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November 25, 2008

The image of God behind bars

Chess_piece Inmates in New Jersey State Prison and students from Princeton University clashed in battle this month -- on chess boards.  A New York Times article describes the "cultural exchange program" that gives men in New Jersey's maximum security facility the chance to compete against some of the brightest brains in the country. In a recent competition, a dozen inmates prevailed.

Their wins shouldn't be shocking. But before I visited a prison, I would not have anticipated those victories. Until I interacted with inmates, I carried the subconscious assumption that they were somehow less than human. That creative intelligence does not exist behind bars. That inmates lose awareness of time and space, making life in the same place with the same routine in the same group of people, for decades, a bearable, seemingly brief experience. Prisoners, in my mind, were like fish in an aquarium.

Talking, listening, and laughing with inmates opened my eyes to their full humanity. I finally understood that being in prison does not extinguish the image of God in a person. God infused our natures with the capacity and craving to explore, to learn, to understand, to develop, to move, to subdue. When a person enters prison, these attributes endure. Only now they are confined to a prison cell and a prison yard.  Prisoners live through their sentences -- not hibernate.

I'm definitely not saying that we should tear down our prisons. Justice and safety demand punishment for crime. But I am arguing that we should do all we can to help inmates celebrate their humanity -- and direct their God-given attributes towards righteousness. We should visit, engage, and teach. Solid academic research even indicates these things dramatically improve public safety by equipping offenders to avoid criminal behavior.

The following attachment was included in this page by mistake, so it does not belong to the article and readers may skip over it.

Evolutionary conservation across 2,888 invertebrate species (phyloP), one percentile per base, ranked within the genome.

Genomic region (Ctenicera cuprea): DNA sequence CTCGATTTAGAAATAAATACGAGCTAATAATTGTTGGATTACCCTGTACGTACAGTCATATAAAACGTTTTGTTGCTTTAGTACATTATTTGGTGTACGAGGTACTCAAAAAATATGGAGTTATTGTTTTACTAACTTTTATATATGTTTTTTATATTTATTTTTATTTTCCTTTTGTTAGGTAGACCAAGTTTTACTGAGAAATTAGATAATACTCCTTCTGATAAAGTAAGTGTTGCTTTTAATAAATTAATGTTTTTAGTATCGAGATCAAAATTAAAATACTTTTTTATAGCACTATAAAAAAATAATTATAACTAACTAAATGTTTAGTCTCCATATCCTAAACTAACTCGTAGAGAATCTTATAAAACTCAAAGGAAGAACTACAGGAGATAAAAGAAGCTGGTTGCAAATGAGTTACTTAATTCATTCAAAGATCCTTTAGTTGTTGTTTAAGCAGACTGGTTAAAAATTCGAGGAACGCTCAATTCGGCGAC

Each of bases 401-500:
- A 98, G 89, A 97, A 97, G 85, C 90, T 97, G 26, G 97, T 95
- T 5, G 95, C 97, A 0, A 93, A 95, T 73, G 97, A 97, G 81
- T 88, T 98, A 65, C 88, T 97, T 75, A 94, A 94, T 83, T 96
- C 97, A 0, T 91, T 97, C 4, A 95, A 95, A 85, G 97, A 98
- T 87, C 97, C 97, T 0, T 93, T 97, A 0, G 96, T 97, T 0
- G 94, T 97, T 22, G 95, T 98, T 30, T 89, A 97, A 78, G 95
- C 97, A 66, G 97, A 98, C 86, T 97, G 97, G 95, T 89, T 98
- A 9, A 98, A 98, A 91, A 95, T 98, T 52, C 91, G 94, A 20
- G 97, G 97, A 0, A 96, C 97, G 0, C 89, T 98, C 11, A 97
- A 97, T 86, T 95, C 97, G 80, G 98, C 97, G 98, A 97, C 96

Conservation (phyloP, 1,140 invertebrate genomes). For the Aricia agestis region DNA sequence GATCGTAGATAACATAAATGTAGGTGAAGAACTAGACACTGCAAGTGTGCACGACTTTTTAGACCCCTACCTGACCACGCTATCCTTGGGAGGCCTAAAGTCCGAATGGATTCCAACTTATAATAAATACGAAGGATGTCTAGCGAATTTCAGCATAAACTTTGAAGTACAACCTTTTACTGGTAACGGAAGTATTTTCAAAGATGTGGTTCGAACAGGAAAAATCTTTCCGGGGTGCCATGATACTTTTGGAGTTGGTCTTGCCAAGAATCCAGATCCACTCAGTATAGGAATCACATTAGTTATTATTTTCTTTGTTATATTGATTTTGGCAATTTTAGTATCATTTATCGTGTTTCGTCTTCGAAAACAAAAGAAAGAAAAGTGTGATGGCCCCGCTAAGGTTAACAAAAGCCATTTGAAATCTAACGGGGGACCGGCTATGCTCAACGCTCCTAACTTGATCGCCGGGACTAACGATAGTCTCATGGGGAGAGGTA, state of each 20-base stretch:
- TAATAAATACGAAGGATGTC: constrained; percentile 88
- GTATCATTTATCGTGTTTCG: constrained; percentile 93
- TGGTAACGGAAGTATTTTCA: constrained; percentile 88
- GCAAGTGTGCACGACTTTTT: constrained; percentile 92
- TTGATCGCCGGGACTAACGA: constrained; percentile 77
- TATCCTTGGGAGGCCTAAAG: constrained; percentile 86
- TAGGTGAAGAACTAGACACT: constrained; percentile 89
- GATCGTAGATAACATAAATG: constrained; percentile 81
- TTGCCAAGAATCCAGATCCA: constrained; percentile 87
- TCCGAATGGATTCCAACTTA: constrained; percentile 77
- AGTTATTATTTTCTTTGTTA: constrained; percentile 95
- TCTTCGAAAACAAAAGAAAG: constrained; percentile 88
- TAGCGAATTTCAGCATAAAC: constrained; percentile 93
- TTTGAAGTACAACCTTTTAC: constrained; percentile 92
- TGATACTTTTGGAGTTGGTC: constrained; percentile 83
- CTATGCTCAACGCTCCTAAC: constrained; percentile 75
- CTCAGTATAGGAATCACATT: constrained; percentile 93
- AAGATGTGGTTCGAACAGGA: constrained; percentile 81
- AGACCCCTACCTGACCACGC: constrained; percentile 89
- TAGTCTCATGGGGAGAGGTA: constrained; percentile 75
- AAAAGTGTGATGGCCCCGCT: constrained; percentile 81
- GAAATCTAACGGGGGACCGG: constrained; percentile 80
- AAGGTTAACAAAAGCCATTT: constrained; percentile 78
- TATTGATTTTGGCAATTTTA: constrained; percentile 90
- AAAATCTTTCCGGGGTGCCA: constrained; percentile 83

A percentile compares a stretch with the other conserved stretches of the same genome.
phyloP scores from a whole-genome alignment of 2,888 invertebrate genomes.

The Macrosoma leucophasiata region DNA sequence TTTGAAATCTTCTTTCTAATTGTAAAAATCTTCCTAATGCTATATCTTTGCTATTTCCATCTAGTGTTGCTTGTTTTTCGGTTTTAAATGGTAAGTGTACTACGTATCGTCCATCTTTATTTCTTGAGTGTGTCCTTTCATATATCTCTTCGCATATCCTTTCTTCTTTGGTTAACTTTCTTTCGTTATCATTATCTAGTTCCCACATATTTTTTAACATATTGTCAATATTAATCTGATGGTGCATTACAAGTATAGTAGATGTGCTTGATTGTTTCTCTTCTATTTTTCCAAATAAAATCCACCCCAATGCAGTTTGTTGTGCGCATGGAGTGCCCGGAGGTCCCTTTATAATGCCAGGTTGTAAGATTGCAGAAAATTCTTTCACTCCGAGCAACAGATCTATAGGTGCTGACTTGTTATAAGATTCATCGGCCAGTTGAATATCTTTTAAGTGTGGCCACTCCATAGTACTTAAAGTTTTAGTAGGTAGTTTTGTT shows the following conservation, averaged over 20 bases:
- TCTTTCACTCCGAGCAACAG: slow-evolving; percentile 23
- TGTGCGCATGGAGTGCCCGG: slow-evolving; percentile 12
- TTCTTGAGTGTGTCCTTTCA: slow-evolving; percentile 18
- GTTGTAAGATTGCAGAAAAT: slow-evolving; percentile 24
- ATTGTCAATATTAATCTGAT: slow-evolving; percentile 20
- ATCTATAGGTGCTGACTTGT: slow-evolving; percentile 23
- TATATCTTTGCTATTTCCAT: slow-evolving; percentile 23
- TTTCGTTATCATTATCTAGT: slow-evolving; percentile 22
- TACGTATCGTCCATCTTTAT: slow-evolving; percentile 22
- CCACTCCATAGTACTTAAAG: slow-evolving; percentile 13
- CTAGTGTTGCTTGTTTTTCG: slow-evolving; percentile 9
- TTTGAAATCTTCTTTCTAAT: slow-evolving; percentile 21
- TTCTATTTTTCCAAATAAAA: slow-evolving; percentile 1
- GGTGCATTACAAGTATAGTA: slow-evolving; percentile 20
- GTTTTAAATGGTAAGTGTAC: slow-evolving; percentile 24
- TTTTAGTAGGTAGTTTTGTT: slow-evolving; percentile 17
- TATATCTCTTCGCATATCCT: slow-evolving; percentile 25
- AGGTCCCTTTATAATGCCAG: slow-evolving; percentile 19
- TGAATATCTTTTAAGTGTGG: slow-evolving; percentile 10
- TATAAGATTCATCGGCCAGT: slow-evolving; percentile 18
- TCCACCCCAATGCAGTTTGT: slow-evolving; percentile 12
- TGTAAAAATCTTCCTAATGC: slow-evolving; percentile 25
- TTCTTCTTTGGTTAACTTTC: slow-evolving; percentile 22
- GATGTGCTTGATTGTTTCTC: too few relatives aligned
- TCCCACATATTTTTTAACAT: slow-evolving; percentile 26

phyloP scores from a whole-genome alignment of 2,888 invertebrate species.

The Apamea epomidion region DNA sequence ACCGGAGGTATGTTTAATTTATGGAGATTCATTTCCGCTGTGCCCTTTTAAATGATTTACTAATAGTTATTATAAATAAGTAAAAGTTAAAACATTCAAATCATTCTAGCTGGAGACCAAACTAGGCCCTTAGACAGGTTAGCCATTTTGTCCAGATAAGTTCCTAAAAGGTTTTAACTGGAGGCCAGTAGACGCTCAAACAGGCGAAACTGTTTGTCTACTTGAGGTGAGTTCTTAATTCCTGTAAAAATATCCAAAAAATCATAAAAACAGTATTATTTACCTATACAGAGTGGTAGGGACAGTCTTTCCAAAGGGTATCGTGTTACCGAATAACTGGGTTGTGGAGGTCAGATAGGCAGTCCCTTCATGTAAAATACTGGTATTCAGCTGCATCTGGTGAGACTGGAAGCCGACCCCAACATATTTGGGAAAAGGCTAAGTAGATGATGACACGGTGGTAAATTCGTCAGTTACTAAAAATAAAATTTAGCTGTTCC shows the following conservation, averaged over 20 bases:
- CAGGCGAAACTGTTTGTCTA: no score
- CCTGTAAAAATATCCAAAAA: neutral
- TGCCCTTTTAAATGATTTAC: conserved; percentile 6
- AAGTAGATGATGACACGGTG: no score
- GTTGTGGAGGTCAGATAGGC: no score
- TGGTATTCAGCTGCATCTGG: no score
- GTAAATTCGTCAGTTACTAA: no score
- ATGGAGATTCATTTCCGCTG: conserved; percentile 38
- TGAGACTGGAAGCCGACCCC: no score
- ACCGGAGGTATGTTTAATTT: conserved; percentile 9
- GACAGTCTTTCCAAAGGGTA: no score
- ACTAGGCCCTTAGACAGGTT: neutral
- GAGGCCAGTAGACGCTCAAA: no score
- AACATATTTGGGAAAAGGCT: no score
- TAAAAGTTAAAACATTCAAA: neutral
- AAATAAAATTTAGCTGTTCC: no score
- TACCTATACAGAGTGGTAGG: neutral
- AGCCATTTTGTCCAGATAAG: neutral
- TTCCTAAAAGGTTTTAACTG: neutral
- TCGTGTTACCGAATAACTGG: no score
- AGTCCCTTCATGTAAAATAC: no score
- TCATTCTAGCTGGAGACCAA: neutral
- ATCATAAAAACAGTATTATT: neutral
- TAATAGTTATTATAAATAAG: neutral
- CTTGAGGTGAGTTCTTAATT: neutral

A chess victory may seem trivial. But it points to the divine spark that no shackle can extinguish.   

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Steve (SBK)

I recommend, if anyone has the time, to listen to This American Life episode:

"We devote this entire episode to one story: over the course of six months, reporter and TAL contributor Jack Hitt followed a group of inmates at a high-security prison as they rehearsed and staged a production of the last act—Act V—of Hamlet. Shakespeare may seem like an odd match for a group of hardened criminals, but Jack found that they understand the Bard on a level that most of us might not. It's a play about murder and its consequences, performed by murderers, living out the consequences."

An interesting look at the humanity in prisons.

Laura Baylis-Lockett

I love this! It would be great to initiate programs in all Universities that allow for interation of this type with prisoners. Not only is there the obvious benefit to the inmates, but just think of the wealth of insight this would offer University students.

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